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Data

Now It’s Personal: How Knowing an Ad Is Targeted Changes Its Impact

A consumer’s knowledge that an advertisement has been tailored to their interests changes how they respond, according to a new study co-authored by Yale SOM’s Jiwoong Shin. Firms evaluating marketing strategies should factor consumers’ inferences about targeted ads into their advertising decisions, Shin says.

An illustration of a bald man looking at an ad for a hair growth product that includes a version of himself with hair
  • The American Jewish Community Will Look Different in 50 Years

    A new study by Yale SOM’s Edieal Pinker finds that in the coming decades, the more liberal Reform and Conservative denominations will shrink and the number of Jews identifying as Orthodox will grow.

    Temple Emanu-El, New York City's oldest Reform congregation.
  • Create Trust Online by Pairing User Control and Data Security

    In a new study, Yale SOM’s K. Sudhir and his co-author examine the impact of the EU’s General Data Protection Regulation (GDPR). They find that strict privacy rights paired with strong data security mandates create an atmosphere of trust that makes data sharing more beneficial for both firms and their customers.

    A man sitting at a computer, with a large eye on the computer screen, a phone, and a tablet
  • Mapping Our Social Worlds

    Prof. Marissa King’s interdisciplinary approach to network science has produced new insights into how people interact and ideas spread. Her new book, Social Chemistry, explains how an understanding of social networks can help solve issues faced every day by individuals, organizations, and societies.

    Marissa King teaching in a classroom
  • What Separates the Ideas that Endure from Those That Fade?

    For a study of the evolution of management concepts, Prof. Balázs Kovács and his co-author tracked keywords in 90 years of Harvard Business Review articles. Their conclusion: concepts get an initial boost from being similar to popular ideas, but need to distinguish themselves to last.

    A vintage photo of a horse race
  • Can We Protect Our Election from the Bots?

    More than 50,000 Russia-linked bots were active on Twitter during the 2016 election. Are they back? We talked with Prof. Tauhid Zaman, who has carried out a series of studies identifying bot networks and assessing their impact.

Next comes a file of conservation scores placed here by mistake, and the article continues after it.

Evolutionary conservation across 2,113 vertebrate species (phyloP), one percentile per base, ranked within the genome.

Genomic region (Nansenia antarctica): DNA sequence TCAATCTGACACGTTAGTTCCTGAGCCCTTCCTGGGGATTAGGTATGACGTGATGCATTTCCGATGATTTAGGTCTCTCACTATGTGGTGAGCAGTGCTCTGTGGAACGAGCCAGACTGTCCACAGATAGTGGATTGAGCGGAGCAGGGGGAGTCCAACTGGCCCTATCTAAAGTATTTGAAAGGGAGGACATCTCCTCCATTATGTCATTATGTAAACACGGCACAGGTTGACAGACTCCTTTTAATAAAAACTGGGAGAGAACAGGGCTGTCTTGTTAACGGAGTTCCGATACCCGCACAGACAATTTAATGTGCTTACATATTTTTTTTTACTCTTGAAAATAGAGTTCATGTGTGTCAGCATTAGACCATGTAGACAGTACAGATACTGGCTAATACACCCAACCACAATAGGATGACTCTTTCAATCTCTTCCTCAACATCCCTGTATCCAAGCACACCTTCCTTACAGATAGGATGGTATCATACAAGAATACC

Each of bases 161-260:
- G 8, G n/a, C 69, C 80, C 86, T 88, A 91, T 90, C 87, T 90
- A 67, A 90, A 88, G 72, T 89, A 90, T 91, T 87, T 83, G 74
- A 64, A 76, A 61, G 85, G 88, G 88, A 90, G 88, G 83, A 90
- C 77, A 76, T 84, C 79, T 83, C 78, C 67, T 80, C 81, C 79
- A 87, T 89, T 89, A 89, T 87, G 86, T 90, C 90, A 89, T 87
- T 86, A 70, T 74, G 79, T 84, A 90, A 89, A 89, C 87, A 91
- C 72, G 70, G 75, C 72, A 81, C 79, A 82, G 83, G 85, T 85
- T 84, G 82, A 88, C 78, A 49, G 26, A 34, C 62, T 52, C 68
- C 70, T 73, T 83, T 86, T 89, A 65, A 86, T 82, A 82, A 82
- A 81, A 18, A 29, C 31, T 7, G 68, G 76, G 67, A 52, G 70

A photo illustration of legions of toy robots
  • Machine Learning Model Extracts Insights from Customer Reviews

    A new study co-authored by Yale SOM’s K. Sudhir uses natural-language analysis to learn from what customers are saying—and to infer meaning from what remains unsaid.

    An illustration of artificial intelligence
  • Online and Off, We Are Drawn Toward Those with Similar Writing Styles

    Both online and in-person friendships are more likely to develop between people who have similar linguistic styles, according to a new study co-authored by Balázs Kovács at Yale SOM.

    An illustration of overlapping profiles
  • Can Big Data Fight a Pandemic?

    The COVID-19 crisis has intensified the debate over big data and privacy. Governments are pulling together data from public and private systems in order to predict and counter the spread of COVID-19. But setting aside privacy protections in a time of crisis could lead to new, permanent norms.

    An illustration of an eye made out of data with an image of the COVID-19 virus in the center
  • Are Electronic Health Records Useful Yet? 

    The story of EHRs serves as a prelude to what we’re experiencing today in almost every facet of our lives: a utopian promise of ubiquitous data tempered by technical challenges and concerns over privacy.

    Javier Larrea/Alamy Stock Photo
  • How Machine Learning Can Find Extremists on Social Media

    Yale SOM's Tauhid Zaman investigated how artificial intelligence could assist efforts to detect and suspend extremist accounts, before they are used to recruit members and spread propaganda.

    A complex network diagram with some nodes highlighted in red